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Data Point

By the Numbers, a GM and Honda Alliance in North America Makes Good Sense

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Article Highlights

  1. GM and Honda appear to complement each other more than overlap, particularly in terms of geographic footprint, product offerings and price categories of products.
  2. The geographic strengths of each are due in part to the products they sell.
  3. The kinds of vehicles the two companies sell vary widely in price distribution.

General Motors and Honda have signed a memo of understanding to form a North American automotive alliance that could include sharing vehicle platforms and propulsion systems, including both electrified and gas ones, for a range of models sold by both brands.

The two companies may also work together in purchasing, research and development and connected services. They will pool their resources to accelerate development of future technologies, like electrification and autonomous vehicles. Already, they are working together on fuel cells and autonomous vehicles.

On paper, GM and Honda appear to complement each other more than overlap, particularly in terms of geographic footprint, product offerings and price categories of products. In other words, initially, the just-announced alliance seems to be a good fit.

Kelley Blue Book calculated Q2 2020 market share for the companies at 10.12% for Honda, which includes the Honda and Acura brands, and 16.85% for GM through its four brands – Buick, Cadillac, Chevrolet and GMC. By volume, GM sold 489,000 vehicles in Q2. Honda sold 293,000.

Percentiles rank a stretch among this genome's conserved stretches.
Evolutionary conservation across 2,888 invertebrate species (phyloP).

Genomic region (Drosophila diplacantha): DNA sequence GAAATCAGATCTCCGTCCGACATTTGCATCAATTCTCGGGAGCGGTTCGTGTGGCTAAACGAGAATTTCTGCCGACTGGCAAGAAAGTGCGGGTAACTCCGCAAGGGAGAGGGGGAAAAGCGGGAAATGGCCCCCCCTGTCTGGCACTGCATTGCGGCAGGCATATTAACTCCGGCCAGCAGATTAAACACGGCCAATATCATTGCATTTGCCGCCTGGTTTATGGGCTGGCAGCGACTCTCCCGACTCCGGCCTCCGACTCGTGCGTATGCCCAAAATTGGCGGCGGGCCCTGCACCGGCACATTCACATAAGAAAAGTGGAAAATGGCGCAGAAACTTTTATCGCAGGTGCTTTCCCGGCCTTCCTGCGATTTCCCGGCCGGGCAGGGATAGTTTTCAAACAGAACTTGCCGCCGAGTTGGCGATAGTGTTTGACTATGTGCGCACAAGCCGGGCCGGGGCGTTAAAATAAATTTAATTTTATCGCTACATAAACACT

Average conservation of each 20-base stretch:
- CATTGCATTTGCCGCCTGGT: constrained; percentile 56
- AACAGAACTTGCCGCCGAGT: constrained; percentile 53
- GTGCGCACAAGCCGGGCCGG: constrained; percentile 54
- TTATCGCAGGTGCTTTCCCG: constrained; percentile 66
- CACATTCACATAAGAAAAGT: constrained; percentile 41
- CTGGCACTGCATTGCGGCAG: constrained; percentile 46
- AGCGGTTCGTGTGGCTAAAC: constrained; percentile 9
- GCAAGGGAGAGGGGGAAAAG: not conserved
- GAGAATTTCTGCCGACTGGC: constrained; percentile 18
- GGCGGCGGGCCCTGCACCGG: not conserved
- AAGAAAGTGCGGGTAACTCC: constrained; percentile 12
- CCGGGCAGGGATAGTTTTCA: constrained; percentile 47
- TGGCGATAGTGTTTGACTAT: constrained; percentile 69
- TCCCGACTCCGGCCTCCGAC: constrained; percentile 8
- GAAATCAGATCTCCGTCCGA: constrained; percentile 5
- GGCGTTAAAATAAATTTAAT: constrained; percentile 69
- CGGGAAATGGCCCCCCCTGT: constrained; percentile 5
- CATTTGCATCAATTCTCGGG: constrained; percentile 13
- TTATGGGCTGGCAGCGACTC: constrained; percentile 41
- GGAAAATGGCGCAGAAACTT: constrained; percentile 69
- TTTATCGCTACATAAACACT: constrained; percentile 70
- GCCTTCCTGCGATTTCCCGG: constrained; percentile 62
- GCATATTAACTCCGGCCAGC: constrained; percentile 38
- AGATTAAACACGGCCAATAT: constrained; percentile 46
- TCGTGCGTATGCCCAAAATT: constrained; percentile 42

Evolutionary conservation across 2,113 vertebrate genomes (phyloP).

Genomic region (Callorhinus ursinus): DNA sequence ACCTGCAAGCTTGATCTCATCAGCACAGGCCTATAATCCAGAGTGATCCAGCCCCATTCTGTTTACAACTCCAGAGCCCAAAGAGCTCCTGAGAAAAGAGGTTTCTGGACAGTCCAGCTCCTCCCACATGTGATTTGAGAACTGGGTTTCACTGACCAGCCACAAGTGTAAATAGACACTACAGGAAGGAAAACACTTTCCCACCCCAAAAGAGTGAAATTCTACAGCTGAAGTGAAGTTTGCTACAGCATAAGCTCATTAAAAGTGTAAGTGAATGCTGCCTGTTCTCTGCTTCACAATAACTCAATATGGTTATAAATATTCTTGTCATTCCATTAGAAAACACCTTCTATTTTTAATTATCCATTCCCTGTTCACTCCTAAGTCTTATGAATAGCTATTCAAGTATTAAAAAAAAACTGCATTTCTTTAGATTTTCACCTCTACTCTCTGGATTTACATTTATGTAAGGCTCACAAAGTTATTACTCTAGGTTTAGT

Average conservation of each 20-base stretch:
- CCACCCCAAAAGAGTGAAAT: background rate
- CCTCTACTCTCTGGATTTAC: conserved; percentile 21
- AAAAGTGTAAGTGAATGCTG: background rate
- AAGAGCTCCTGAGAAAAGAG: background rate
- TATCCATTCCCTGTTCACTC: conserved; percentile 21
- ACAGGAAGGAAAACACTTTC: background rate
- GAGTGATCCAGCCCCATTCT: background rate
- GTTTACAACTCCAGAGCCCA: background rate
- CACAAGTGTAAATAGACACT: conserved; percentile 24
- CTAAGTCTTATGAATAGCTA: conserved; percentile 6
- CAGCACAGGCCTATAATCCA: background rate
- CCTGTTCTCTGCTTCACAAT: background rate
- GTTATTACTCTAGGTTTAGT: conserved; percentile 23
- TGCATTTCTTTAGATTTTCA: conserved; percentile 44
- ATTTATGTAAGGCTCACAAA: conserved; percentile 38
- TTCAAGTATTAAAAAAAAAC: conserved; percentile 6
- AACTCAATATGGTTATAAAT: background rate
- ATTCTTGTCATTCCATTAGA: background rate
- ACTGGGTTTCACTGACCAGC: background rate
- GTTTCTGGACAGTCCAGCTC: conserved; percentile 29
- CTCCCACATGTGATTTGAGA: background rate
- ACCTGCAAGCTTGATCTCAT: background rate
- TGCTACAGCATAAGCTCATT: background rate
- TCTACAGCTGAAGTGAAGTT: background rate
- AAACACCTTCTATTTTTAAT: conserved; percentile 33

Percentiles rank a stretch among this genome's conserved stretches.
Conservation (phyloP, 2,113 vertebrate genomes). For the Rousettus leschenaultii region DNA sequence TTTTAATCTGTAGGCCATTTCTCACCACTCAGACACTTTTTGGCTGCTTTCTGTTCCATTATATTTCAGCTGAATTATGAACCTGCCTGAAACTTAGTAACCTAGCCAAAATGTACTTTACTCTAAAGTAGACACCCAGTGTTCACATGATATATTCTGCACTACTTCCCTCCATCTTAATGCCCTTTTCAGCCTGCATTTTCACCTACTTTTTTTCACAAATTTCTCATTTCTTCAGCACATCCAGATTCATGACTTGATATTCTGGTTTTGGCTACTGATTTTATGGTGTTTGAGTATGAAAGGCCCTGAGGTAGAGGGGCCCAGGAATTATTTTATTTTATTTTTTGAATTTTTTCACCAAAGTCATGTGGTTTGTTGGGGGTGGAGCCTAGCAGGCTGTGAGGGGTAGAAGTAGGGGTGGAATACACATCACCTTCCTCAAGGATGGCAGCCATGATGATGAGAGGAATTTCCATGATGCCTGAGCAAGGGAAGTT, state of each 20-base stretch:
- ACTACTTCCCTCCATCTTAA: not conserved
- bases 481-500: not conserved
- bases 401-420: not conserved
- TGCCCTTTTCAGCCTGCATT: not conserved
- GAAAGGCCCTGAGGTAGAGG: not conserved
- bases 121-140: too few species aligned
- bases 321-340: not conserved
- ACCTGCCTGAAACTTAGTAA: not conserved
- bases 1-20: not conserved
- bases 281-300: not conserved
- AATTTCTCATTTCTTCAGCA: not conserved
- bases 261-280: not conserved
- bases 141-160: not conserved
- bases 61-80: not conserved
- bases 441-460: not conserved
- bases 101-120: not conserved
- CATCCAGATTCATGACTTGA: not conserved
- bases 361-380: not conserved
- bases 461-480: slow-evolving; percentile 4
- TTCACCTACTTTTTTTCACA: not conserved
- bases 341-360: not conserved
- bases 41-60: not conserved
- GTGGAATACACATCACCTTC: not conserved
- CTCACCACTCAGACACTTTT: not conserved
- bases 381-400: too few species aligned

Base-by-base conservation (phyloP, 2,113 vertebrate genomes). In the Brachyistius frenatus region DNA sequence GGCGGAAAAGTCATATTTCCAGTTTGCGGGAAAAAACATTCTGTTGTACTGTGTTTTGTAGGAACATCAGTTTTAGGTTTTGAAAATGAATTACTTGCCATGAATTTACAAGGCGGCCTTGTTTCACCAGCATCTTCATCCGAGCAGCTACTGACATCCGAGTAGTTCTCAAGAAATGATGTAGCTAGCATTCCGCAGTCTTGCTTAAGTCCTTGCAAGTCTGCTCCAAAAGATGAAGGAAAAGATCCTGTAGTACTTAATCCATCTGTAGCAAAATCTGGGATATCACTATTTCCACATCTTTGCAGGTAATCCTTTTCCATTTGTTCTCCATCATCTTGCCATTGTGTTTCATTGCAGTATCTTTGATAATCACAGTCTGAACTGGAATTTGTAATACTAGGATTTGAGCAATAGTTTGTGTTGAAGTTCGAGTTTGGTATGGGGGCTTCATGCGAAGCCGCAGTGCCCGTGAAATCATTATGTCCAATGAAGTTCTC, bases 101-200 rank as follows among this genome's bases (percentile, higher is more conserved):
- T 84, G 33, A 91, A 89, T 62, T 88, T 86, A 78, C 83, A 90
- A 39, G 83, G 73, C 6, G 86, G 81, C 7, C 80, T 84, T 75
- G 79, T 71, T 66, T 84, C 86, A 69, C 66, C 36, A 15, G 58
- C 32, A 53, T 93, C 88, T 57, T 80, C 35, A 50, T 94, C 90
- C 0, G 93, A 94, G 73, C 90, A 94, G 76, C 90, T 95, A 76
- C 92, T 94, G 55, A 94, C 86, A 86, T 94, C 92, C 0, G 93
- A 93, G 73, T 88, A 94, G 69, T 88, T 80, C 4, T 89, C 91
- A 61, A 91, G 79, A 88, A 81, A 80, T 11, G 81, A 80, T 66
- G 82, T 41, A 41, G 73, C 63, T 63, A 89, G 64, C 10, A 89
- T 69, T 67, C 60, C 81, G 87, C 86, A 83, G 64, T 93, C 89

As the maps show, GM’s geographic strength is in middle of the country. Honda’s strength is on the Coasts, particularly the huge market of California where it is headquartered, the East and Northeast as well as parts of Ohio, where it has the bulk of its manufacturing and tech center operations.

GM has vast dealership coverage in rural areas that Honda – and other import makes – do not. Honda has retailing strength in urban centers.

The geographic strengths of each are due in part to the products they sell. GM sells more pickup trucks than any other automaker through its Chevrolet and GMC brands. Honda has not gained traction in the pickup truck market with its only niche offering, the Ridgeline, which tries to compete with the Chevrolet Colorado and GMC Canyon. Honda has no full-size pickup truck.

Honda’s strength is in smaller vehicles, cars and crossovers. The Honda Accord, Civic and CR-V crossover account for roughly two-thirds of Honda’s sales. All three are among the top in their respective segments. And all three are equipped with exceptionally good engines, delivering high fuel economy. Honda has long been a leader in engine technology, and the Honda brand currently ranks No. 1 in the U.S. for fuel efficiency.

GM’s strength is mostly in its larger vehicles, like trucks and big SUVs. GM has been dropping car lines, including the compact Chevrolet Cruze, the subcompact Chevrolet Sonic, all Buick sedans and some Cadillacs.

The kinds of vehicles the two companies sell vary widely in price distribution as well. According to Kelley Blue Book calculations of average transaction prices (ATP) for the second quarter this year. Honda’s ATP was $29,497 whereas GM’s was $42,795.

As the charts show, well more than half of Honda’s sales volume consists of vehicles in the $20,001 to $30,000 price category. The next highest price category is $30,001 to $40,000 vehicles at nearly 30%. Honda sells virtually nothing (except the Acura NSX) for more than $60,000.

In contrast, GM, with four brands, also sells the bulk of its volume in the $20,001 to $30,000 category, but performs better in the higher revenue categories, selling nearly as much volume in the $30,001 to $40,000 and $40,001 to $50,000 price ranges. With expensive pickup trucks and full-size SUVs available, more than 20% of GM’s total volume is priced well above $50K.

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